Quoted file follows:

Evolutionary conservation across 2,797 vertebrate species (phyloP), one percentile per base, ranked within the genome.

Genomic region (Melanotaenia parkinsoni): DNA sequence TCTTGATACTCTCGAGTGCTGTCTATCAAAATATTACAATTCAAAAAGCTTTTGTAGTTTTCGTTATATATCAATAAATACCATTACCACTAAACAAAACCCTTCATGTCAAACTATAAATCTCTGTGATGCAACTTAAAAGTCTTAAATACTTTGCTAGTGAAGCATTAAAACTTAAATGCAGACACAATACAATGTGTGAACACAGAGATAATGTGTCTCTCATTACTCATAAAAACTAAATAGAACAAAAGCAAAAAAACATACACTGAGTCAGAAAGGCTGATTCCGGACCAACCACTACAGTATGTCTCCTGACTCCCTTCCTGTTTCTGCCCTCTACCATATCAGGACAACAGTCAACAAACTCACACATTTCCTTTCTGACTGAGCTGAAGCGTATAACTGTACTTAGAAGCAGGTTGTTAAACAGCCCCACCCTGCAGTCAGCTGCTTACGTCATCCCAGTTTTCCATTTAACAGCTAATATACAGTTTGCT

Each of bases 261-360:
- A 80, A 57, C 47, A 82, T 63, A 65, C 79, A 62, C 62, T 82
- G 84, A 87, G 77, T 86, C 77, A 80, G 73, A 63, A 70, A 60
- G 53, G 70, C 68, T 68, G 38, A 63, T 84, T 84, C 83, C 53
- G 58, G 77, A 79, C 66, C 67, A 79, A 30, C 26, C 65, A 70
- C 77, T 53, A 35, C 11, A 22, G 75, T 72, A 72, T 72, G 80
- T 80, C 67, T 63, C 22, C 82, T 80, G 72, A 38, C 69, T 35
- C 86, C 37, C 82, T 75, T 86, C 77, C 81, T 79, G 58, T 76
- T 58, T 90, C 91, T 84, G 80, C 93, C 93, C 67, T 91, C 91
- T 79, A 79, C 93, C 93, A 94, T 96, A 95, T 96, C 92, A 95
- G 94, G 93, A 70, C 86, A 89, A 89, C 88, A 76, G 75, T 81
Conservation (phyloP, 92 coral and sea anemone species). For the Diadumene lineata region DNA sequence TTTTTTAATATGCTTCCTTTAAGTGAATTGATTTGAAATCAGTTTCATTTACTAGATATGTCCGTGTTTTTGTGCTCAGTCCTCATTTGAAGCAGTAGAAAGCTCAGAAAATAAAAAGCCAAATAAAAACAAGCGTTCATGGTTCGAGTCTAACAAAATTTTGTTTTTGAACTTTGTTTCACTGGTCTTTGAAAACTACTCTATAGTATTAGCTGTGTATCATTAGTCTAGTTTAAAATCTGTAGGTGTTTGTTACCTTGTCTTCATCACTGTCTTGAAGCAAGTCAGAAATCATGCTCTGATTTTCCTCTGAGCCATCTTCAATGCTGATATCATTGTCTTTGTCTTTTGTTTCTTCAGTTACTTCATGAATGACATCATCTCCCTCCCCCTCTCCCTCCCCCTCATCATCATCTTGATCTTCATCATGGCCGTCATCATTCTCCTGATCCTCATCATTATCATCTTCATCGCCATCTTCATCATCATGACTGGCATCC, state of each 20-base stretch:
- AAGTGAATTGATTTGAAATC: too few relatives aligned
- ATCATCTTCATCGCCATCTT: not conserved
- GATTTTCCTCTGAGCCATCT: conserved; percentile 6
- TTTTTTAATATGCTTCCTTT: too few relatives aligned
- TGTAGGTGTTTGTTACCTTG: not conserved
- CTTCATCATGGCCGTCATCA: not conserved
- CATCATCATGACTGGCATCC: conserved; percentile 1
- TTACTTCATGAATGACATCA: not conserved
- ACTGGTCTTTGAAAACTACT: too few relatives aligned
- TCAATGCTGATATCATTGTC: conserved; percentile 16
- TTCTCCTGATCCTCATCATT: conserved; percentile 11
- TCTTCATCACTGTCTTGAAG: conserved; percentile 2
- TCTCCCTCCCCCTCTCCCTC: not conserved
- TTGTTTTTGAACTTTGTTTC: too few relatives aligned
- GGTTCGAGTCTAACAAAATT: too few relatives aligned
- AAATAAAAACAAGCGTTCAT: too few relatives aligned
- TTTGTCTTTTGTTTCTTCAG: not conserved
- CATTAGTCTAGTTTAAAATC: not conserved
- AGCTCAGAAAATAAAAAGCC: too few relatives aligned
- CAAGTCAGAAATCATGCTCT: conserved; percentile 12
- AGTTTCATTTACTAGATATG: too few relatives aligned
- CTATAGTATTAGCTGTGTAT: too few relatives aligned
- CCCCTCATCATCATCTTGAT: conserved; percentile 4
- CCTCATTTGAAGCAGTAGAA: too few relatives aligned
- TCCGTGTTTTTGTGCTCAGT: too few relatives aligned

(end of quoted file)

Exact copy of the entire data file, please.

Evolutionary conservation across 2,797 vertebrate species (phyloP), one percentile per base, ranked within the genome.

Genomic region (Melanotaenia parkinsoni): DNA sequence TCTTGATACTCTCGAGTGCTGTCTATCAAAATATTACAATTCAAAAAGCTTTTGTAGTTTTCGTTATATATCAATAAATACCATTACCACTAAACAAAACCCTTCATGTCAAACTATAAATCTCTGTGATGCAACTTAAAAGTCTTAAATACTTTGCTAGTGAAGCATTAAAACTTAAATGCAGACACAATACAATGTGTGAACACAGAGATAATGTGTCTCTCATTACTCATAAAAACTAAATAGAACAAAAGCAAAAAAACATACACTGAGTCAGAAAGGCTGATTCCGGACCAACCACTACAGTATGTCTCCTGACTCCCTTCCTGTTTCTGCCCTCTACCATATCAGGACAACAGTCAACAAACTCACACATTTCCTTTCTGACTGAGCTGAAGCGTATAACTGTACTTAGAAGCAGGTTGTTAAACAGCCCCACCCTGCAGTCAGCTGCTTACGTCATCCCAGTTTTCCATTTAACAGCTAATATACAGTTTGCT

Each of bases 261-360:
- A 80, A 57, C 47, A 82, T 63, A 65, C 79, A 62, C 62, T 82
- G 84, A 87, G 77, T 86, C 77, A 80, G 73, A 63, A 70, A 60
- G 53, G 70, C 68, T 68, G 38, A 63, T 84, T 84, C 83, C 53
- G 58, G 77, A 79, C 66, C 67, A 79, A 30, C 26, C 65, A 70
- C 77, T 53, A 35, C 11, A 22, G 75, T 72, A 72, T 72, G 80
- T 80, C 67, T 63, C 22, C 82, T 80, G 72, A 38, C 69, T 35
- C 86, C 37, C 82, T 75, T 86, C 77, C 81, T 79, G 58, T 76
- T 58, T 90, C 91, T 84, G 80, C 93, C 93, C 67, T 91, C 91
- T 79, A 79, C 93, C 93, A 94, T 96, A 95, T 96, C 92, A 95
- G 94, G 93, A 70, C 86, A 89, A 89, C 88, A 76, G 75, T 81
Conservation (phyloP, 92 coral and sea anemone species). For the Diadumene lineata region DNA sequence TTTTTTAATATGCTTCCTTTAAGTGAATTGATTTGAAATCAGTTTCATTTACTAGATATGTCCGTGTTTTTGTGCTCAGTCCTCATTTGAAGCAGTAGAAAGCTCAGAAAATAAAAAGCCAAATAAAAACAAGCGTTCATGGTTCGAGTCTAACAAAATTTTGTTTTTGAACTTTGTTTCACTGGTCTTTGAAAACTACTCTATAGTATTAGCTGTGTATCATTAGTCTAGTTTAAAATCTGTAGGTGTTTGTTACCTTGTCTTCATCACTGTCTTGAAGCAAGTCAGAAATCATGCTCTGATTTTCCTCTGAGCCATCTTCAATGCTGATATCATTGTCTTTGTCTTTTGTTTCTTCAGTTACTTCATGAATGACATCATCTCCCTCCCCCTCTCCCTCCCCCTCATCATCATCTTGATCTTCATCATGGCCGTCATCATTCTCCTGATCCTCATCATTATCATCTTCATCGCCATCTTCATCATCATGACTGGCATCC, state of each 20-base stretch:
- AAGTGAATTGATTTGAAATC: too few relatives aligned
- ATCATCTTCATCGCCATCTT: not conserved
- GATTTTCCTCTGAGCCATCT: conserved; percentile 6
- TTTTTTAATATGCTTCCTTT: too few relatives aligned
- TGTAGGTGTTTGTTACCTTG: not conserved
- CTTCATCATGGCCGTCATCA: not conserved
- CATCATCATGACTGGCATCC: conserved; percentile 1
- TTACTTCATGAATGACATCA: not conserved
- ACTGGTCTTTGAAAACTACT: too few relatives aligned
- TCAATGCTGATATCATTGTC: conserved; percentile 16
- TTCTCCTGATCCTCATCATT: conserved; percentile 11
- TCTTCATCACTGTCTTGAAG: conserved; percentile 2
- TCTCCCTCCCCCTCTCCCTC: not conserved
- TTGTTTTTGAACTTTGTTTC: too few relatives aligned
- GGTTCGAGTCTAACAAAATT: too few relatives aligned
- AAATAAAAACAAGCGTTCAT: too few relatives aligned
- TTTGTCTTTTGTTTCTTCAG: not conserved
- CATTAGTCTAGTTTAAAATC: not conserved
- AGCTCAGAAAATAAAAAGCC: too few relatives aligned
- CAAGTCAGAAATCATGCTCT: conserved; percentile 12
- AGTTTCATTTACTAGATATG: too few relatives aligned
- CTATAGTATTAGCTGTGTAT: too few relatives aligned
- CCCCTCATCATCATCTTGAT: conserved; percentile 4
- CCTCATTTGAAGCAGTAGAA: too few relatives aligned
- TCCGTGTTTTTGTGCTCAGT: too few relatives aligned